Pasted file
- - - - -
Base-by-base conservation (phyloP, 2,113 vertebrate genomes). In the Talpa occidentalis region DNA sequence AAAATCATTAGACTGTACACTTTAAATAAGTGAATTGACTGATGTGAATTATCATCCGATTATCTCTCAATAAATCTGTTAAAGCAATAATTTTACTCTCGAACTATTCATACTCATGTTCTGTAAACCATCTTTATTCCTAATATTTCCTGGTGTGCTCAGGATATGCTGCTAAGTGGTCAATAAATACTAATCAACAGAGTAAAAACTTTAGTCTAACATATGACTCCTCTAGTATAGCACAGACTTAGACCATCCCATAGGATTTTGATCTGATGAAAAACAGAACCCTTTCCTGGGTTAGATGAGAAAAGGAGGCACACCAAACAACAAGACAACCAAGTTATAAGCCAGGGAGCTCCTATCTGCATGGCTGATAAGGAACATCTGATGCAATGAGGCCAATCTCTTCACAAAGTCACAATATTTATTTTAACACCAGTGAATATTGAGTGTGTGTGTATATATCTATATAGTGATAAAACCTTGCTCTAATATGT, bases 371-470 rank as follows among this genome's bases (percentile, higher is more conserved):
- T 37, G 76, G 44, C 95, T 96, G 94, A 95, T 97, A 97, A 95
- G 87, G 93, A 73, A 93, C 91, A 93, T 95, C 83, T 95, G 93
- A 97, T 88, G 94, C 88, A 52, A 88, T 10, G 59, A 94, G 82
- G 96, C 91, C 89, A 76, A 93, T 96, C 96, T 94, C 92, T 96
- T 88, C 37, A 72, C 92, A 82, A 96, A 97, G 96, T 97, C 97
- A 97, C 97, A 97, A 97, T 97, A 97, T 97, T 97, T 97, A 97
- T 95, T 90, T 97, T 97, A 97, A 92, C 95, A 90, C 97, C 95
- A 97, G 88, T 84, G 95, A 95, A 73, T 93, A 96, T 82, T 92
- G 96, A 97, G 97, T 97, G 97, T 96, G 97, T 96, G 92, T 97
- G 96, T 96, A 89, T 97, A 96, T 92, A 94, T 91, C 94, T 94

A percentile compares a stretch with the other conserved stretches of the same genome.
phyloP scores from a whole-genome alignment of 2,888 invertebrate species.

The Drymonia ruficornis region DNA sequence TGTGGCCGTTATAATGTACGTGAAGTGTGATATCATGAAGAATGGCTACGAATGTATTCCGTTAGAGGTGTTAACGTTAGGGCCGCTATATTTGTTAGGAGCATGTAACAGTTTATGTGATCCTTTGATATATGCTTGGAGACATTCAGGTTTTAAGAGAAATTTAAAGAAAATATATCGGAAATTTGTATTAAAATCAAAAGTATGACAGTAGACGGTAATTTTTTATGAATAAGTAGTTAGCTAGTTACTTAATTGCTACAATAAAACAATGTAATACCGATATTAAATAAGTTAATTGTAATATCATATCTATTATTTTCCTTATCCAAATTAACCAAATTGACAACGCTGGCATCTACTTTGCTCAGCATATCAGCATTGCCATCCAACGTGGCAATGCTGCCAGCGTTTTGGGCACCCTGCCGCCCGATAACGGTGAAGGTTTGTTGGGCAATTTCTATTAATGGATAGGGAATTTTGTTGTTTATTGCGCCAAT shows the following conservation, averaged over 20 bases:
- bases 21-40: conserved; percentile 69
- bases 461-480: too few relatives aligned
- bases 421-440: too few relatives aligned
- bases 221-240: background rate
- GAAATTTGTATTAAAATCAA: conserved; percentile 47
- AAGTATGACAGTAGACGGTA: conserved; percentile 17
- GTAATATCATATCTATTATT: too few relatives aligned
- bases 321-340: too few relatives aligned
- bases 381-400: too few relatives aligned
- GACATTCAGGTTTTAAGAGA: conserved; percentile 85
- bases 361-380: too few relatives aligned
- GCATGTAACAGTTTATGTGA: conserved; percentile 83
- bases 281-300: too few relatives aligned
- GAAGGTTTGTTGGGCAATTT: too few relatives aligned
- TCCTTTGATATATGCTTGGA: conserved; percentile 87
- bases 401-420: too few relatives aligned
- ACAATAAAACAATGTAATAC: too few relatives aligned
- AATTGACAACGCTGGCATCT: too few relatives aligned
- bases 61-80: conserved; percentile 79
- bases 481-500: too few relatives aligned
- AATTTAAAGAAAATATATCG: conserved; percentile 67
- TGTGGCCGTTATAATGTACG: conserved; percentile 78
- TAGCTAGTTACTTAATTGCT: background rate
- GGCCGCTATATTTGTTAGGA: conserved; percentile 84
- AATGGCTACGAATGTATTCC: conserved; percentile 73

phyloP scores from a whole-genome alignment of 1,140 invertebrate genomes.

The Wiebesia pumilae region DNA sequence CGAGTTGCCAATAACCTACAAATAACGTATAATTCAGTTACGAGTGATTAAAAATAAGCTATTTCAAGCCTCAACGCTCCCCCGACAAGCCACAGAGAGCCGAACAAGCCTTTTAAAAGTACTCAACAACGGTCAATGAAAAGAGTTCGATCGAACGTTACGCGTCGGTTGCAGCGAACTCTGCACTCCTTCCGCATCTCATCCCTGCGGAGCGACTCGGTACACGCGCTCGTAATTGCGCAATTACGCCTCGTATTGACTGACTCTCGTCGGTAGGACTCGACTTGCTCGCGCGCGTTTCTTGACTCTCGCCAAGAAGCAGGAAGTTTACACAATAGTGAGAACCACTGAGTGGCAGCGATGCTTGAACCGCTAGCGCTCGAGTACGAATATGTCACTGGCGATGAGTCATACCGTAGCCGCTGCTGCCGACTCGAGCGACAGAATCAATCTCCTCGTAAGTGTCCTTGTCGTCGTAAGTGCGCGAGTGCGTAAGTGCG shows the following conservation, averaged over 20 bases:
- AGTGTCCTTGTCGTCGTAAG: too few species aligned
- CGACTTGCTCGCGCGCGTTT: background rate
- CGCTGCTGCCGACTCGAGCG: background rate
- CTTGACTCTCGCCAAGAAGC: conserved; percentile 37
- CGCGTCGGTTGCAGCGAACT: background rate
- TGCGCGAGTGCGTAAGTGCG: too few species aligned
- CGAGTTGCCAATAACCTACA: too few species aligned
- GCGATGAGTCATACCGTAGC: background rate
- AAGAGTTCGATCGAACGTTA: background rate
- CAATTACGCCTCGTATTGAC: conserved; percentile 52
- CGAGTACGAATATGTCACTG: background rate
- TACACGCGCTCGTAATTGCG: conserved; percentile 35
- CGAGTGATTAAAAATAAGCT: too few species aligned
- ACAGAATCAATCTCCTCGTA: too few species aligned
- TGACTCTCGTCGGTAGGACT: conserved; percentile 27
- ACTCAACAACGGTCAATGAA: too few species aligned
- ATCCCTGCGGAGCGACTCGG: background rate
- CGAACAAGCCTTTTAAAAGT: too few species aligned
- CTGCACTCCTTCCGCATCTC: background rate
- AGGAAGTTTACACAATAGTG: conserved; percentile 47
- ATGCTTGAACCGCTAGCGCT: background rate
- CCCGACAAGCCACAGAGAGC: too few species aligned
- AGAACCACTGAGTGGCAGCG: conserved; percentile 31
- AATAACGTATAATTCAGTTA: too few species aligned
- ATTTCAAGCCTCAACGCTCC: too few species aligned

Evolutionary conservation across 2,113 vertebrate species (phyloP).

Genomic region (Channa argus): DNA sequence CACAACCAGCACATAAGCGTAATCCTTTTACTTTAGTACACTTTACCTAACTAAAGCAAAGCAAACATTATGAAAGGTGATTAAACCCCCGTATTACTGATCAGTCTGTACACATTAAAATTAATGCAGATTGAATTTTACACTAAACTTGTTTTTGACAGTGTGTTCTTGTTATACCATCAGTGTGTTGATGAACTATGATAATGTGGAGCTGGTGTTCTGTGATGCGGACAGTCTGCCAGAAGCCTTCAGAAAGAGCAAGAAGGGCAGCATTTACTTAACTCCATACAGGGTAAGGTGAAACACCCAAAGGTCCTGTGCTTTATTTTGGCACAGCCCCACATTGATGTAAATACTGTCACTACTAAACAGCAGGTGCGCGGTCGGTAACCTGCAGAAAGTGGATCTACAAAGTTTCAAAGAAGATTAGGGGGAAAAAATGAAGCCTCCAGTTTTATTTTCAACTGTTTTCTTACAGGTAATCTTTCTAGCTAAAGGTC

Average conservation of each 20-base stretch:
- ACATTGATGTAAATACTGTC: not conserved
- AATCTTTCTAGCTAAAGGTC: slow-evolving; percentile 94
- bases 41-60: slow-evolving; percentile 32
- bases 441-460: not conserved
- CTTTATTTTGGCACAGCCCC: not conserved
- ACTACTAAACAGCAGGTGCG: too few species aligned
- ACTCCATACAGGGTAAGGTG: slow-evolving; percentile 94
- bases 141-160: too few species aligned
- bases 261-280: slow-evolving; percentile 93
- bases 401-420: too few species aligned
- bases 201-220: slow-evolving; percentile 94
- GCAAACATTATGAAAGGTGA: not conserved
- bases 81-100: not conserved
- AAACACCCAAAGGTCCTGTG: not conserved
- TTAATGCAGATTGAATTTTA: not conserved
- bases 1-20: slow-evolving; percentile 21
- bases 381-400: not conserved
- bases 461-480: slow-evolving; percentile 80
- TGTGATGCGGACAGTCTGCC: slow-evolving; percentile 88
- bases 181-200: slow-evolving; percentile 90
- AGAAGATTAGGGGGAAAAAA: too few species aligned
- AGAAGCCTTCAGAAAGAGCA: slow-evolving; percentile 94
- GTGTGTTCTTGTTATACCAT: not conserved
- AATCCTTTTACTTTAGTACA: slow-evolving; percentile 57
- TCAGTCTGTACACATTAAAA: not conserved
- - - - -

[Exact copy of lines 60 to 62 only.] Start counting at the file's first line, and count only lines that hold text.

- CTGCACTCCTTCCGCATCTC: background rate
- AGGAAGTTTACACAATAGTG: conserved; percentile 47
- ATGCTTGAACCGCTAGCGCT: background rate